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  • Steven Cahn and Victor Cahn

Polishing Your Prose, by Steven Cahn and Victor Cahn

Updated: 2 days ago


 

Brothers and scholars Steven Cahn and Victor Cahn attempt something new in Polishing Your Prose: How to Turn First Drafts into Finished Work (Columbia University Press, 2013): they show us what goes on inside an editor’s head.

This slim volume (85 pages) is aimed at writers wanting to write better sentences and paragraphs. “Here’s the situation,” the authors begin. “In front of you sits a piece of writing you’ve just completed ... How do you take your draft, which you know is better than ‘rough’ but worse than ‘smooth,’ and refine it?” Steven Cahn, a professor of philosophy, and his brother Victor, a professor of English, answer this question in two parts. In the first section, “Strategies,” they present ten techniques for revising sentences. In the second section, “Passages,” they apply the strategies to editing paragraphs.


​The strategies Cahn and Cahn advocate will be familiar to writers and editors:

  • cut verbosity (the first four don’ts)

  • improve clarity and flow (the last six do’s).

Rules of style have been around almost as long as the Ten Commandments—well, for at least as long as Strunk and White. So why bother with yet another book on style? Because this one is short and entertaining. The brothers' conversational style and sense of humour make the book fun to read. Admittedly, the brevity of the book is both a strength and a weakness. In the “Strategies” section, Cahn and Cahn provide sentences “for practice” but no answer key. I guess they want to leave writers free to work out their own style. But the intended audience—probably students trying to revise their own essays—needs more help than that. ​ The strength of the book lies in the second part, “Passages,” where we gain access to the interior monologue that goes on inside an editor's mind. Cahn and Cahn think through word choices and syntax (the order of words), ask themselves questions, and circle back to improve their own edits of three paragraphs from an academic essay. They show that the editing process is "rarely straightforward." But they're also realistic in pointing out that writers should not "tinker forever," that those who strive for a perfect manuscript are "doomed to despair." Writers have to be content with "good enough."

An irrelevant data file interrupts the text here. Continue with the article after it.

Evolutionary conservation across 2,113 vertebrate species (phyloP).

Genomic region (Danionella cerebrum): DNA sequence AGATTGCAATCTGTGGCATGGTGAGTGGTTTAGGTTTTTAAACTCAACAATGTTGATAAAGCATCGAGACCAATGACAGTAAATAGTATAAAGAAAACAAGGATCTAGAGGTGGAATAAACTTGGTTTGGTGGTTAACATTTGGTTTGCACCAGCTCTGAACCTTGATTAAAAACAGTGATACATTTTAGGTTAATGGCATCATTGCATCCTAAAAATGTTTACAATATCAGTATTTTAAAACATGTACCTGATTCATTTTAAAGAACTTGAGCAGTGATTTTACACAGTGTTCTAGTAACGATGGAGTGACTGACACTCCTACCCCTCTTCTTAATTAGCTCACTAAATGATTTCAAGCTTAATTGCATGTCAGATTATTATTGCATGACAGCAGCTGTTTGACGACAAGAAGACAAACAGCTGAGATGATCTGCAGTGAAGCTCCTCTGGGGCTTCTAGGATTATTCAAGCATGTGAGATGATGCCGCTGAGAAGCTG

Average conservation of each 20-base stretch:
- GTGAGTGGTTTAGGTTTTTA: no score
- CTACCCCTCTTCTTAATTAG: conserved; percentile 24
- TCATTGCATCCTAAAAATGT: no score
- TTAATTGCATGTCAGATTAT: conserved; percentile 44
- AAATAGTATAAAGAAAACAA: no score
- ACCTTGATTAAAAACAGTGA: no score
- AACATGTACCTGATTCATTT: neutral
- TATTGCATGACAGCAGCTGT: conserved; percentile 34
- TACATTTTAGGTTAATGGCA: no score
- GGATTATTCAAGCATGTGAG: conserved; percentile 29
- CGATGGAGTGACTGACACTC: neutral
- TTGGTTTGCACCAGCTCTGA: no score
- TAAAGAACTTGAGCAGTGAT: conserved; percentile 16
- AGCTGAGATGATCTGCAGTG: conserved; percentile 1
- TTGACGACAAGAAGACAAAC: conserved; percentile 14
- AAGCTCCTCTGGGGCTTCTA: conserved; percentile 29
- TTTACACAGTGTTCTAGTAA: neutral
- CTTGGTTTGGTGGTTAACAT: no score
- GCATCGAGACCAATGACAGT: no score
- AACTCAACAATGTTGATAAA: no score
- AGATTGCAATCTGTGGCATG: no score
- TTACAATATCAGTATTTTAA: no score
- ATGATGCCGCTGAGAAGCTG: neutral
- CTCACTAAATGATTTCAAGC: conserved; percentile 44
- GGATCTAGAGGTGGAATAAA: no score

A cautionary note for editors: Cahn and Cahn model revision for authors, who can change as much as they like. Unlike editors, authors don’t have to worry about flattening someone else’s voice. Thus Cahn and Cahn justify rewrites like the following:

original: As a teacher of mathematics, my belief is that mathematics deserves a place within the liberal arts program, that it is a subject which non-majors should be exposed to.

edited: Mathematics deserves a place within the liberal arts program.

The edited version is more concise, but the author’s voice is lost. As an editor, I wouldn’t go that far. An author would be justifiably upset if I did. The brothers end the book with two personal essays about their student days, one serious and one funny, to further prove that their principles of good prose work in practice. As musicians (Steven plays piano and Victor violin), Cahn and Cahn are alert to the rhythm and cadence of language. “Good writing is like good music,” they write. “Each is founded on melody and rhythm, and as writers we want to infuse our prose with both.” They succeed. I recommend the book as a model of good writing and a window into the writing mind.


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